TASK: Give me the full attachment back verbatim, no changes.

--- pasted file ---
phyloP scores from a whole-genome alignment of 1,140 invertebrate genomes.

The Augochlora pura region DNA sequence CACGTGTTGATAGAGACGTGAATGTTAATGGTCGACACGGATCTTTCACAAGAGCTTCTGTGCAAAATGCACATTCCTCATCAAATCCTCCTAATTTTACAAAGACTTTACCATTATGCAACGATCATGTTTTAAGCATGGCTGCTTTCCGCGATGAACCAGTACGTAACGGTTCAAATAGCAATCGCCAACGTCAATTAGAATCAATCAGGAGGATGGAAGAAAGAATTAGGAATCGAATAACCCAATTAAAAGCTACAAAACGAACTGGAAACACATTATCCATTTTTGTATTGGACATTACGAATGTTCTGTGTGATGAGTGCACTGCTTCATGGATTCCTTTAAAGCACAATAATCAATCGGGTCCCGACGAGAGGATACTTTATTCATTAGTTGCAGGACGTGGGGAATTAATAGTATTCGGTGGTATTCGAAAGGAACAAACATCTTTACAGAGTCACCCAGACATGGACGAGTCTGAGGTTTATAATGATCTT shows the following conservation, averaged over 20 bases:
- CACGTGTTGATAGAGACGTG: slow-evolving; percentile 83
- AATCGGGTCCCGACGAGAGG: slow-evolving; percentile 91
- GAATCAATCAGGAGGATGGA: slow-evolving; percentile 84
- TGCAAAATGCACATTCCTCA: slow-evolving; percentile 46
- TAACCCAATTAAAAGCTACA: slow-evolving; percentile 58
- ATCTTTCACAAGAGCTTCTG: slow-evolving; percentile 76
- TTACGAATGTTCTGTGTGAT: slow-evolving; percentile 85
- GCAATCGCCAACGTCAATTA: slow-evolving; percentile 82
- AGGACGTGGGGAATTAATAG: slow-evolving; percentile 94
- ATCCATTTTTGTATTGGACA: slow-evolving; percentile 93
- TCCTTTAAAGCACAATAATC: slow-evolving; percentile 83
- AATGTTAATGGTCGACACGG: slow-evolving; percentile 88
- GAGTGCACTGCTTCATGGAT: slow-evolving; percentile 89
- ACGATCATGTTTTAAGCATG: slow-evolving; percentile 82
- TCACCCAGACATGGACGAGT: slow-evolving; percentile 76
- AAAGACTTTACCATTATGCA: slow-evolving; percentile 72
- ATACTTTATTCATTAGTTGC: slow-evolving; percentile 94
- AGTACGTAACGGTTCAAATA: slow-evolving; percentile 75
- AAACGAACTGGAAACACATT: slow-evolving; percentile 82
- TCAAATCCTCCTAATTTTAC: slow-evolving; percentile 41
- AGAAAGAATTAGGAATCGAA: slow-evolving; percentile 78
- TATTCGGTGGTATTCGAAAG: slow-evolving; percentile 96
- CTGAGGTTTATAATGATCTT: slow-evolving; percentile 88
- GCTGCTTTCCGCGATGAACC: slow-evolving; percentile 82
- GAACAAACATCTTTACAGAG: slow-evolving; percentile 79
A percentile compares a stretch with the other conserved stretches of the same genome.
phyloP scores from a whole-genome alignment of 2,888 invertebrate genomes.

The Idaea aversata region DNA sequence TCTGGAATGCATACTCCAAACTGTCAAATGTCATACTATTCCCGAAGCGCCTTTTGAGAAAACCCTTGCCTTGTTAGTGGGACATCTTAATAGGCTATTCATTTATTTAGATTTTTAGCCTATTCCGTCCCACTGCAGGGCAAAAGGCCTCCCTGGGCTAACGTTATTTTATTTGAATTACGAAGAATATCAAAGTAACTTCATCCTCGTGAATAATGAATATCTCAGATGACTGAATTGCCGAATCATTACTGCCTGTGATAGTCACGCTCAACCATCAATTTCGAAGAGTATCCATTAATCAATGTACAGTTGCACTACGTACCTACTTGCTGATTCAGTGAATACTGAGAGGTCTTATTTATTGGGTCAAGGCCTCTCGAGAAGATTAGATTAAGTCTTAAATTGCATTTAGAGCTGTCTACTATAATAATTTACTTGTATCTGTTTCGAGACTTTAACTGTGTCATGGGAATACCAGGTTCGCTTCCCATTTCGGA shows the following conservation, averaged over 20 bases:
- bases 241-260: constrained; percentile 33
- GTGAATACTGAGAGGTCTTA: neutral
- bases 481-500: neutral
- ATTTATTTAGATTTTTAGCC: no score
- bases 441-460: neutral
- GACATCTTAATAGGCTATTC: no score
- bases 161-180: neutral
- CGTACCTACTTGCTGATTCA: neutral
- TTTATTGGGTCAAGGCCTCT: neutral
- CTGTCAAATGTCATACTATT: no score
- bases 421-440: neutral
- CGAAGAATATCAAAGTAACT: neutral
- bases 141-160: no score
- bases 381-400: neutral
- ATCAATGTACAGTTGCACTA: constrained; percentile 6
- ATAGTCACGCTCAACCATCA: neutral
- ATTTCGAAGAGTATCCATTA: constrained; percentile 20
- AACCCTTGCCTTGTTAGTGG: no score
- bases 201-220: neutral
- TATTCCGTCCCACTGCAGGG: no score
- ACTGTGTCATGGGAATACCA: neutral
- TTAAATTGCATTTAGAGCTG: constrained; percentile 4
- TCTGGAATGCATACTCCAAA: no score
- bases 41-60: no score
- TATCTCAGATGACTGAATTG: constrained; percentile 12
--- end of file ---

phyloP scores from a whole-genome alignment of 1,140 invertebrate genomes.

The Augochlora pura region DNA sequence CACGTGTTGATAGAGACGTGAATGTTAATGGTCGACACGGATCTTTCACAAGAGCTTCTGTGCAAAATGCACATTCCTCATCAAATCCTCCTAATTTTACAAAGACTTTACCATTATGCAACGATCATGTTTTAAGCATGGCTGCTTTCCGCGATGAACCAGTACGTAACGGTTCAAATAGCAATCGCCAACGTCAATTAGAATCAATCAGGAGGATGGAAGAAAGAATTAGGAATCGAATAACCCAATTAAAAGCTACAAAACGAACTGGAAACACATTATCCATTTTTGTATTGGACATTACGAATGTTCTGTGTGATGAGTGCACTGCTTCATGGATTCCTTTAAAGCACAATAATCAATCGGGTCCCGACGAGAGGATACTTTATTCATTAGTTGCAGGACGTGGGGAATTAATAGTATTCGGTGGTATTCGAAAGGAACAAACATCTTTACAGAGTCACCCAGACATGGACGAGTCTGAGGTTTATAATGATCTT shows the following conservation, averaged over 20 bases:
- CACGTGTTGATAGAGACGTG: slow-evolving; percentile 83
- AATCGGGTCCCGACGAGAGG: slow-evolving; percentile 91
- GAATCAATCAGGAGGATGGA: slow-evolving; percentile 84
- TGCAAAATGCACATTCCTCA: slow-evolving; percentile 46
- TAACCCAATTAAAAGCTACA: slow-evolving; percentile 58
- ATCTTTCACAAGAGCTTCTG: slow-evolving; percentile 76
- TTACGAATGTTCTGTGTGAT: slow-evolving; percentile 85
- GCAATCGCCAACGTCAATTA: slow-evolving; percentile 82
- AGGACGTGGGGAATTAATAG: slow-evolving; percentile 94
- ATCCATTTTTGTATTGGACA: slow-evolving; percentile 93
- TCCTTTAAAGCACAATAATC: slow-evolving; percentile 83
- AATGTTAATGGTCGACACGG: slow-evolving; percentile 88
- GAGTGCACTGCTTCATGGAT: slow-evolving; percentile 89
- ACGATCATGTTTTAAGCATG: slow-evolving; percentile 82
- TCACCCAGACATGGACGAGT: slow-evolving; percentile 76
- AAAGACTTTACCATTATGCA: slow-evolving; percentile 72
- ATACTTTATTCATTAGTTGC: slow-evolving; percentile 94
- AGTACGTAACGGTTCAAATA: slow-evolving; percentile 75
- AAACGAACTGGAAACACATT: slow-evolving; percentile 82
- TCAAATCCTCCTAATTTTAC: slow-evolving; percentile 41
- AGAAAGAATTAGGAATCGAA: slow-evolving; percentile 78
- TATTCGGTGGTATTCGAAAG: slow-evolving; percentile 96
- CTGAGGTTTATAATGATCTT: slow-evolving; percentile 88
- GCTGCTTTCCGCGATGAACC: slow-evolving; percentile 82
- GAACAAACATCTTTACAGAG: slow-evolving; percentile 79
A percentile compares a stretch with the other conserved stretches of the same genome.
phyloP scores from a whole-genome alignment of 2,888 invertebrate genomes.

The Idaea aversata region DNA sequence TCTGGAATGCATACTCCAAACTGTCAAATGTCATACTATTCCCGAAGCGCCTTTTGAGAAAACCCTTGCCTTGTTAGTGGGACATCTTAATAGGCTATTCATTTATTTAGATTTTTAGCCTATTCCGTCCCACTGCAGGGCAAAAGGCCTCCCTGGGCTAACGTTATTTTATTTGAATTACGAAGAATATCAAAGTAACTTCATCCTCGTGAATAATGAATATCTCAGATGACTGAATTGCCGAATCATTACTGCCTGTGATAGTCACGCTCAACCATCAATTTCGAAGAGTATCCATTAATCAATGTACAGTTGCACTACGTACCTACTTGCTGATTCAGTGAATACTGAGAGGTCTTATTTATTGGGTCAAGGCCTCTCGAGAAGATTAGATTAAGTCTTAAATTGCATTTAGAGCTGTCTACTATAATAATTTACTTGTATCTGTTTCGAGACTTTAACTGTGTCATGGGAATACCAGGTTCGCTTCCCATTTCGGA shows the following conservation, averaged over 20 bases:
- bases 241-260: constrained; percentile 33
- GTGAATACTGAGAGGTCTTA: neutral
- bases 481-500: neutral
- ATTTATTTAGATTTTTAGCC: no score
- bases 441-460: neutral
- GACATCTTAATAGGCTATTC: no score
- bases 161-180: neutral
- CGTACCTACTTGCTGATTCA: neutral
- TTTATTGGGTCAAGGCCTCT: neutral
- CTGTCAAATGTCATACTATT: no score
- bases 421-440: neutral
- CGAAGAATATCAAAGTAACT: neutral
- bases 141-160: no score
- bases 381-400: neutral
- ATCAATGTACAGTTGCACTA: constrained; percentile 6
- ATAGTCACGCTCAACCATCA: neutral
- ATTTCGAAGAGTATCCATTA: constrained; percentile 20
- AACCCTTGCCTTGTTAGTGG: no score
- bases 201-220: neutral
- TATTCCGTCCCACTGCAGGG: no score
- ACTGTGTCATGGGAATACCA: neutral
- TTAAATTGCATTTAGAGCTG: constrained; percentile 4
- TCTGGAATGCATACTCCAAA: no score
- bases 41-60: no score
- TATCTCAGATGACTGAATTG: constrained; percentile 12